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How To Deal With Nicotine Withdrawal

Most people who are trying to stop smoking have some withdrawal symptoms, but usually do NOT have all that are listed below. Use this information to help you with the symptoms you do have and don’t worry about those that you do not experience. Remember that these symptoms are generally temporary in nature and a sign that you are on the road to recovery. 

Irritability / Anxiety 
  • The body’s craving for nicotine causes irritability after you stop smoking. 
  • Irritability from nicotine withdrawal will lessen over time, typically between 2 and 4 weeks. 
  • Using the nicotine patch or gum should help to ease the cravings and irritability. 
  • Tell your family and friends that this may be a tough time for you. Remind them, and yourself, that it is a temporary symptom and you are doing some-thing great for yourself. 

Craving a cigarette 
  • Cravings for cigarettes happen most often during the first few days after you stop smoking. These cravings usually only last a few minutes. 
  • Cravings lessen over time. Most ex-smokers say that they only have an occasional urge to smoke 2 to 3 weeks after they stop smoking. 
  • Distract yourself by doing something other than smoking. Walks, talking with a friend or reading a good book are some examples of doing something else. 

Coughing / Clearing Your Throat / Dry Throat / Postnasal Drip 
  • Smokers’ bodies create extra mucous to help rid the body of the harmful chemicals in cigarettes. When you stop smoking, your body stops making extra mucous. As you adjust to this change, you may need to cough or clear your throat. 
  • Coughing and other similar symptoms are signs that your body is healing itself. 
  • These symptoms usually go away a few days after you stop smoking. 
  • Drinking water or having hard candy is a way to ease the coughing. 

Sleepless Nights (Insomnia) 
  • Nicotine can affect how deeply you sleep. When you stop smoking your body no longer has its “fix” of nicotine. This symptom usually goes away in a few days. Dreaming about smoking is also common. 
  • Deep breathing, a hot bath before going to bed and drinking decaffeinated tea or warm milk may help. 

Lightheaded (Dizziness) 
  • Dizziness seems to happen because your body is getting normal amounts of oxygen, something that didn’t happen when you were smoking. This is a sign that your body is repairing itself and returning to health.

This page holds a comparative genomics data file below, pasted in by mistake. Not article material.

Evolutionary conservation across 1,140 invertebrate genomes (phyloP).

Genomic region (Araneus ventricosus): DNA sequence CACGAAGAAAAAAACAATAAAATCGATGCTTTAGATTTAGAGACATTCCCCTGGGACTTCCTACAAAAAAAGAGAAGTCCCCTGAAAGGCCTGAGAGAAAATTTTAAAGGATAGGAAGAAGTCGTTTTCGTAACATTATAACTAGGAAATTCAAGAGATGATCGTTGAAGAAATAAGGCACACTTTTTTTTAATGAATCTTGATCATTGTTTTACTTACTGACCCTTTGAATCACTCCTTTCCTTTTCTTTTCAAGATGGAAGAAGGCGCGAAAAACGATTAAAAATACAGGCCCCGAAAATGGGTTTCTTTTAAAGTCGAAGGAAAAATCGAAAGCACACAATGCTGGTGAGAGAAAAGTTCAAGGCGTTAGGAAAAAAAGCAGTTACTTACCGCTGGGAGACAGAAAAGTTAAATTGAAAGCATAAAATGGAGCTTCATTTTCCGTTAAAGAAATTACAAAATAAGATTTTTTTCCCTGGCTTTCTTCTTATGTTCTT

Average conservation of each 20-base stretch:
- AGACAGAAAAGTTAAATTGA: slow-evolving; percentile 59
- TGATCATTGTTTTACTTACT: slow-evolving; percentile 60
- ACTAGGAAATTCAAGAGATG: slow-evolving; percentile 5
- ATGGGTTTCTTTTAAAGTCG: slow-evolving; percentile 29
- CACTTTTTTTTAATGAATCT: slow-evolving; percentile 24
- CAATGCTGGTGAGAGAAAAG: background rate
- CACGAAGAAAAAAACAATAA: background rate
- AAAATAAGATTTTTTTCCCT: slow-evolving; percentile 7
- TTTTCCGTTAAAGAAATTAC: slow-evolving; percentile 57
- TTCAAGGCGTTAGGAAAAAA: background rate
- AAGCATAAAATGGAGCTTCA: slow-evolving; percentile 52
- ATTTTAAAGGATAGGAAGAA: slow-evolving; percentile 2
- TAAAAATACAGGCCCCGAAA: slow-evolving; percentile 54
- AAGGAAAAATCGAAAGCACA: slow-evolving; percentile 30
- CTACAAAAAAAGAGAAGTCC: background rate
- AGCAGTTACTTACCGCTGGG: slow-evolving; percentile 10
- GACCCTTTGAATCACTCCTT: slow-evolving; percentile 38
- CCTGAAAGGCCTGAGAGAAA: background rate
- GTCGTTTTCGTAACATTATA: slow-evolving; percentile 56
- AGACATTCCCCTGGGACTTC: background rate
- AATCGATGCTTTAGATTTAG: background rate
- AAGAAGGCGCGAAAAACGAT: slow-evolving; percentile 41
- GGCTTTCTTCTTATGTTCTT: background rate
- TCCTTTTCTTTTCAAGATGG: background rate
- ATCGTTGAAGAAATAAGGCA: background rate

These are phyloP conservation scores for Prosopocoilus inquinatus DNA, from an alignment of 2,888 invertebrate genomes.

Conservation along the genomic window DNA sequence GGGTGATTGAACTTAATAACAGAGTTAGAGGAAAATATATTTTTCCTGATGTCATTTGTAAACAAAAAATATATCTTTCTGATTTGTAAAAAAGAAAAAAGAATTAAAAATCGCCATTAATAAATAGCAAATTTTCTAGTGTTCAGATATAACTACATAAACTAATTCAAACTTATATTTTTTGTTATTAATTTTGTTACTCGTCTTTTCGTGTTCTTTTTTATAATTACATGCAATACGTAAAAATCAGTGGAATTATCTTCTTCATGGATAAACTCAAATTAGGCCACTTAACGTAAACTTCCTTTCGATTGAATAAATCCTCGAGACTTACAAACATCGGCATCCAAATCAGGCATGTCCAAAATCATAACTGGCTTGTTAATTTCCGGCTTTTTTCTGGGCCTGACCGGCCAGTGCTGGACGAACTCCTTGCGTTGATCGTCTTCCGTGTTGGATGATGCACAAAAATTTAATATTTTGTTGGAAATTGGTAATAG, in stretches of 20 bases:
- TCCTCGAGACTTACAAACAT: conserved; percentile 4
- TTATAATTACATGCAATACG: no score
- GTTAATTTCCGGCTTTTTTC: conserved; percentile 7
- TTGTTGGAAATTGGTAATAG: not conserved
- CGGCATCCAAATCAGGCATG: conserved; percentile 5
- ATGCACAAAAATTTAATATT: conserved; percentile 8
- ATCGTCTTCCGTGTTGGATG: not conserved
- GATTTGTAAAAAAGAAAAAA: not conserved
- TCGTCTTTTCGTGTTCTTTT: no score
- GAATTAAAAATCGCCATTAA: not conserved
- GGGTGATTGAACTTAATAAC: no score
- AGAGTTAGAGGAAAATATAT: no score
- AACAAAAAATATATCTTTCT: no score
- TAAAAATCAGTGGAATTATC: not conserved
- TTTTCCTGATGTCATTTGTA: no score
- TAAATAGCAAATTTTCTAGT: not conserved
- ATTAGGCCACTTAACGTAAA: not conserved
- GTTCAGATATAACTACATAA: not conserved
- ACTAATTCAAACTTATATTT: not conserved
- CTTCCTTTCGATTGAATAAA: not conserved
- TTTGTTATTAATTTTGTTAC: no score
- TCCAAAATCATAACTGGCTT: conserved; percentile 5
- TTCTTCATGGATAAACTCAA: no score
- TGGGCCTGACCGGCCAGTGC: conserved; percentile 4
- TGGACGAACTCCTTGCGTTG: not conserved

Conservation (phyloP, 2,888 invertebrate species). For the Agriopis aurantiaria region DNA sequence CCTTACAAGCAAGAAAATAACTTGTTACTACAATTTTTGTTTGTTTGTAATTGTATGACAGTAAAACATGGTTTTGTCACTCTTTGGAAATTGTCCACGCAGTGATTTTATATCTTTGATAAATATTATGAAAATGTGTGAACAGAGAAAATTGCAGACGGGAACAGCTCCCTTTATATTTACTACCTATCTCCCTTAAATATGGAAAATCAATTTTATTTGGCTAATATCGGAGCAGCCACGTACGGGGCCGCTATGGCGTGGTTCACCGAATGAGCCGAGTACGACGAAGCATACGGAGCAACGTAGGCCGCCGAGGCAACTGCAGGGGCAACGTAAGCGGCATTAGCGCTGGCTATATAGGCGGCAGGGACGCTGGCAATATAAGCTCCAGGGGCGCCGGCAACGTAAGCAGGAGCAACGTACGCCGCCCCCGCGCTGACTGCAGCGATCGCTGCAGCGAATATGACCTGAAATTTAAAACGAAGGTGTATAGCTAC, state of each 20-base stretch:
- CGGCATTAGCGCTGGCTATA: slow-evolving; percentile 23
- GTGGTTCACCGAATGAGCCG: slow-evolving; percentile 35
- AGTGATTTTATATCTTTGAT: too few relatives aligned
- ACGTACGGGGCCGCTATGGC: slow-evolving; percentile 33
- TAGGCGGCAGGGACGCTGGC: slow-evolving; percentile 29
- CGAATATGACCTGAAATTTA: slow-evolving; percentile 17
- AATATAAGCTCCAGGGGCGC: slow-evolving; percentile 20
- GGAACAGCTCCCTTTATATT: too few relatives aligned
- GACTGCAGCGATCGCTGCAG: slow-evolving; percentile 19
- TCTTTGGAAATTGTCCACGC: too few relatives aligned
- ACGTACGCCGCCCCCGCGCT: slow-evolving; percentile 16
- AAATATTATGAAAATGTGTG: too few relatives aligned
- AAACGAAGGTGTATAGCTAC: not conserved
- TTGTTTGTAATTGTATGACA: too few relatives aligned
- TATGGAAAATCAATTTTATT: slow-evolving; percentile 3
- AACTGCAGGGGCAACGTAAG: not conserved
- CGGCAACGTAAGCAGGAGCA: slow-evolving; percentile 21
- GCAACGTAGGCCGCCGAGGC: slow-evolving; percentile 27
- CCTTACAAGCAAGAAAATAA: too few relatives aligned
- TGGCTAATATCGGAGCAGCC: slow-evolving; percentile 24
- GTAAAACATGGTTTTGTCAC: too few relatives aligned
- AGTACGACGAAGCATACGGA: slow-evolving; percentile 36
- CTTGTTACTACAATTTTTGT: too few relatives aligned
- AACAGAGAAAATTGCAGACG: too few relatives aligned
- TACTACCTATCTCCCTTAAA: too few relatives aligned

• This is a common symptom and usually lasts only one or two days after stopping smoking. 

Hunger 
  • Sometimes cigarette cravings are confused with hunger. 
  • Try not to replace a cigarette with food. Use the 5 D’s listed below instead. 

Concentration Problems 
  • As a smoker, you relied on nicotine to help you concentrate. Most ex-smokers say that their concentration returns to normal within one or two weeks after they stop smoking. 
  • Choosing a weekend or vacation are often good times to plan to stop smoking. 

Feeling Tired 
  • Nicotine is a stimulant, which means that your body speeds up. Feeling tired is your body’s reaction to not having the nicotine. Your energy will increase as you get used to the effects of not smoking. 
  • Tiredness typically happens in the afternoon. Try to plan activities that help keep your energy level high. 
  • Healthy eating and avoiding foods high in sugar can help reduce the effects of feeling tired. 
  • Using the nicotine patch or gum help can lessen this problem. 

Depression 
  • Some ex-smokers say that stopping smoking is like losing a friend. It is not uncommon to feel a bit depressed. 
  • Remind yourself that stopping smoking will have long-term positive effects and that the negative feelings and withdrawal symptoms will soon pass. 
  • Physical activity often helps reduce negative feelings. 
  • These feelings will pass. Remind yourself that the progress you have made so far is something to be proud about. Starting to smoke again often increases depression due to the guilt of having returned to smoking. 
  • Discuss your feelings with others. 

Constipation 
  • Constipation may occur for a brief period after you stop smoking. It typically goes away within a week or two. 
  • Eat more whole grains, fruits and vegetables. 
  • Drink plenty of water. 
  • Physical activity often helps reduce constipation. 

Chest Tightness 
  • Tightness in the chest is often caused by your body craving nicotine. 
  • This usually passes within a few days after you stop smoking. 
  • Speak with your physician or health care professional if you are concerned.

Practice the 5 D’s:
  • Delay 
  • Drink Water 
  • Do Something Else 
  • Deep Breathe 
  • Discuss With A Friend
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